I went to a baseball game on Sunday.  There were a whole bunch of signs all over the place reminding fans of the fines for jumping on to the field (someone did it anyway).
It is a human being’s natural instinct to want to interact . . . especially with things put on display. It’s so much of the majority’s curiosity that we have to put up signs telling us not to, when it’s not appropriate or not safe.
I also went to see a show on Sunday.  This show took advantage of our natural curiosity and had actors handing out programs, had the star talking to the audience, and even had a couple of audience members on the stage.  And a better time was had by all as a result.
It’s simple, and not ground-breaking, but it works every time. Why?  Because it’s part of who we are.
We want to feed the animals.
So give your audience that chance in whatever way is appropriate for your show.  Maybe you can’t have audience members on stage. Maybe you can’t break the fourth wall.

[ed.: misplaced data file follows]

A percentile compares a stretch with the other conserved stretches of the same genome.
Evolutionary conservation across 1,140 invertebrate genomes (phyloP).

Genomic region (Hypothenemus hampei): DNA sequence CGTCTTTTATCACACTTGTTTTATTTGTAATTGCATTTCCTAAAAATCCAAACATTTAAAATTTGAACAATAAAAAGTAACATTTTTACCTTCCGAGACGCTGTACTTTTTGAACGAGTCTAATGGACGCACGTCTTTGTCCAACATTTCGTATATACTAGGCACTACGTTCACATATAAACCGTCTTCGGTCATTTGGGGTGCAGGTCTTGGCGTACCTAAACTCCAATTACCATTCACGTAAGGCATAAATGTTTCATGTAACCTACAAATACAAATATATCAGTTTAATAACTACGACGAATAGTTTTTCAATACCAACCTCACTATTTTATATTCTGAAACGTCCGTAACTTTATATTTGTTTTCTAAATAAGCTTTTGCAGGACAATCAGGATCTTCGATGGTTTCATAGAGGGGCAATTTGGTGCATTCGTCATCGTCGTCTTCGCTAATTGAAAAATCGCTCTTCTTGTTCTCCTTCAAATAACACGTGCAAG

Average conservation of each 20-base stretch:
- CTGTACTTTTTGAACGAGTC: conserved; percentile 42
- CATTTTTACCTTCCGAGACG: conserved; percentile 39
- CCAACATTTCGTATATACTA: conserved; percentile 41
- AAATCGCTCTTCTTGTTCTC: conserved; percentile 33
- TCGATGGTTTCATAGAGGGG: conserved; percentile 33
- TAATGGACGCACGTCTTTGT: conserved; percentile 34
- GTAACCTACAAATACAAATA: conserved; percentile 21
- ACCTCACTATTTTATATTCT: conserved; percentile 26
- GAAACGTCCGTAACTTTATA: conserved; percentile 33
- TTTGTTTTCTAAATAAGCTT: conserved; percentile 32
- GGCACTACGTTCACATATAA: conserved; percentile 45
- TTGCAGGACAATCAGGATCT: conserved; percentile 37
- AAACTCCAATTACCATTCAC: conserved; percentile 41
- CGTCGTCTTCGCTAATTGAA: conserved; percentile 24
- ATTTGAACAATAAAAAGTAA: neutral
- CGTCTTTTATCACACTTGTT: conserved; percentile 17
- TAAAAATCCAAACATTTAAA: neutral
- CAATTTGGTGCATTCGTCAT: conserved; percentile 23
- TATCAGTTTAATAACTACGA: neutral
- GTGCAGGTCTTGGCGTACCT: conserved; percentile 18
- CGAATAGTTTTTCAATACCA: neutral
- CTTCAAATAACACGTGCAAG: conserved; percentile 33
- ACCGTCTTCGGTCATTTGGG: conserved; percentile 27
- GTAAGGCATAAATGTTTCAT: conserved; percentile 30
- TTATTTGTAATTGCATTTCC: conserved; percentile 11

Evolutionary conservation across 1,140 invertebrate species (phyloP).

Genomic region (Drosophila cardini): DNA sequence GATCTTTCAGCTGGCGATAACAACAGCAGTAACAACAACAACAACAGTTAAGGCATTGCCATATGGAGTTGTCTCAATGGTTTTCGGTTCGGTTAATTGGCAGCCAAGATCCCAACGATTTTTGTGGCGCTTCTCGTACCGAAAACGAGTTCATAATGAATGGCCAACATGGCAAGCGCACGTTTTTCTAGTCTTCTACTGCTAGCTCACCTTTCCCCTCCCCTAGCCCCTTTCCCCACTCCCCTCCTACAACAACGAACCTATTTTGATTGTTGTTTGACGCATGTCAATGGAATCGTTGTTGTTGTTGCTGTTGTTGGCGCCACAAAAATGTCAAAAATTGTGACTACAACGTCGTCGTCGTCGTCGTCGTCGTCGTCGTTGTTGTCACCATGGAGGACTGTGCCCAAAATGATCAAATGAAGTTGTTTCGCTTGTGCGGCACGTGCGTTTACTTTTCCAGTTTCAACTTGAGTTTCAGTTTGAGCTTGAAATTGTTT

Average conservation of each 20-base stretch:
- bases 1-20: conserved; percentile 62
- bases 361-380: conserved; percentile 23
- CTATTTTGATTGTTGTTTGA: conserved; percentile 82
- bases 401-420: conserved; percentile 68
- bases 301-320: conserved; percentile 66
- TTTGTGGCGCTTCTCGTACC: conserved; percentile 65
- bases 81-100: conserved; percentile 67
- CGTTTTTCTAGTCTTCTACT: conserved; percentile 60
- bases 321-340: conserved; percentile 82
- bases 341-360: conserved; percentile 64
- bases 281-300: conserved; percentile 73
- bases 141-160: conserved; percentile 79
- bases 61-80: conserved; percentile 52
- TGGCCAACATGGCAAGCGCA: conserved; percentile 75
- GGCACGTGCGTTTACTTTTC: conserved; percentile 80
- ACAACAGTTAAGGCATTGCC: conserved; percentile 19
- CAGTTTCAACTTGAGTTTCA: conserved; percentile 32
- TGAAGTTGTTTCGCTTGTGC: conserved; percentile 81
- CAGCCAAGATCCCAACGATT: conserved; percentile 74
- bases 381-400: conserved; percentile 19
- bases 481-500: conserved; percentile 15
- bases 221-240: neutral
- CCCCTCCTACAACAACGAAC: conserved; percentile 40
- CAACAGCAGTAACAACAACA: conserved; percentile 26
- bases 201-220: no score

But there’s gotta be something you can do.  And you’re creative enough to figure it out.

Broadway Grosses w/e 7/5/09

New Page 2

Show Name GrossGross TotalAttn %Cap AvgPaidAdm
9 TO 5 $675,136 9,671 75.04% $69.81
AVENUE Q $318,640 4,956 77.83% $64.29
BILLY ELLIOT: THE MUSICAL $1,351,026 11,369 100.01% $118.83
BLITHE SPIRIT $548,311 7,995 67.57% $68.58
CHICAGO $571,015 7,021 81.26% $81.33
GOD OF CARNAGE $933,436 8,680 100.65% $107.54
HAIR $999,471 10,956 96.99% $91.23